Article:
Military officials and industry partners have come together to celebrate 245 years of the U.S. Army, and how it is modernizing to prepare for the future multi-domain battlefield. Nothing has more poignantly highlighted the everchanging nature of communication on and off the battlefield than the rapid adoption of virtual and remote communications technologies in response to COVID-19. Secretary of the Army, Ryan McCarthy, pointed to these Army modernization efforts and innovations, among others, in his keynote speech.
Those in the industry know that the Army has been undergoing a systemic modernization push, and after three years, “the payoff is starting to arrive,” remarked Sec. McCarthy. “Transforming and modernizing for the future fight is now a reality,” with new approaches to modern problems at the forefront of the Army’s innovation processes.
However, with new communications solutions come new concerns. Fittingly enough, AUSA 2020 is taking place during Cybersecurity Awareness Month, which notes the inherent difficulties with virtual or hybrid communications systems. “We must prepare soldiers, leaders, and commanders for modernization,” Sec. McCarthy noted, adding that new equipment and capabilities will bring new responsibilities and commitments from all in the service.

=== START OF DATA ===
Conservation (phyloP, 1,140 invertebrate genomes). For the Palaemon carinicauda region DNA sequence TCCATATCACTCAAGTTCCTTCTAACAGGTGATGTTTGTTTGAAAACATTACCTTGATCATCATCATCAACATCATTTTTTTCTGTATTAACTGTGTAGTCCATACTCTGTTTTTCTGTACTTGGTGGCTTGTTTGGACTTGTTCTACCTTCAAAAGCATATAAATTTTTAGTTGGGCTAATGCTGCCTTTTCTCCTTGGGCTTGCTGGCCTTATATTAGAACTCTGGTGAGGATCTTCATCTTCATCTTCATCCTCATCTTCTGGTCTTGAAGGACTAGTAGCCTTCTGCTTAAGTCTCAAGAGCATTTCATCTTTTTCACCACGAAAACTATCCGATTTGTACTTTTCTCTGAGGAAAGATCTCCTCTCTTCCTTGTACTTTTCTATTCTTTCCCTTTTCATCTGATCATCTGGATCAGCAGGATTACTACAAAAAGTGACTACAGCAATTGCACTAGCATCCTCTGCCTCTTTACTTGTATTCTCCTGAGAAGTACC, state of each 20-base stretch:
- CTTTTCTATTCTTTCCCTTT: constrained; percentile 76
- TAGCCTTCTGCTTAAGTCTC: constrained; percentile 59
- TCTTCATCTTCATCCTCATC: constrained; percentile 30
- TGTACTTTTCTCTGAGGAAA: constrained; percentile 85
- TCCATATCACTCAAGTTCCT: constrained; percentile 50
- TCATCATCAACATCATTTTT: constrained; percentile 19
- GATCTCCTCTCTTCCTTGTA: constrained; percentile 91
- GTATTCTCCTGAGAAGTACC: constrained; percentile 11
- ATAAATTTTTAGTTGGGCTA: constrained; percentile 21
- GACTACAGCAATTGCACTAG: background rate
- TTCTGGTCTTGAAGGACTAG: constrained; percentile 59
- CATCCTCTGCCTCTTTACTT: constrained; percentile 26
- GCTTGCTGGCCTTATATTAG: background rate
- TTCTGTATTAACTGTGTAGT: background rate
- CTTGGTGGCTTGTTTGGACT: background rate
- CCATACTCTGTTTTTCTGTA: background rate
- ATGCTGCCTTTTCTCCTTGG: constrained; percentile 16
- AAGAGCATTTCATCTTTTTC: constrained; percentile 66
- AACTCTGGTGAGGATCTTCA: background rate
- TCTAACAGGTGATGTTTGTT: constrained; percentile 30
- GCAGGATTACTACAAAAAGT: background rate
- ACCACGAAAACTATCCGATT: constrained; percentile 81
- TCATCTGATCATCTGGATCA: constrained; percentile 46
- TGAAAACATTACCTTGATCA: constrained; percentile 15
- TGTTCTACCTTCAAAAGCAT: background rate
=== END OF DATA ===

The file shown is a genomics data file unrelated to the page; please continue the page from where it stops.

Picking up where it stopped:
While the process continues, soldiers are finding themselves placed in the future fight with more security than ever before, thanks in large part to the work of industry partners. Sec McCarthy noted that “the army has been busy but at no point has it been alone,” as industry partners have worked in lockstep with their Army contacts throughout the process.
The most evident example of the joint work being done between the private sector and the military is Project Convergence. A shining example of a potential product of Army modernization efforts, Project Convergence has quickly become a litmus test for battlefield comms in the future fight. McCarthy noted that the project “focuses on increasing the speed in which our different platforms integrate in real-time,” and providing the best responses to relevant parties in an operation.
Project Convergence has relied on the innovation of both in-house engineers and on the private sector for its rapid testing and iterative development. As a standalone, it represents an achievement but taken as part of the modernization process, Sec. McCarthy has every reason to be impressed with the work that has been done.
Concluding his keynote remarks, Sec. McCarthy noted that there is no turning back on transformation and that the U.S. Army is charging ahead into the future prepared to deliver to its soldiers, leaders, and commanders with the detailed communications training and latest generation equipment to win. The future is now and the Army, with the help of industry partners, and state and local leaders, will “maintain the delicate balance of ensuring peace in some areas and countering threats in others.”
For archived sessions of AUSA 2020, click here.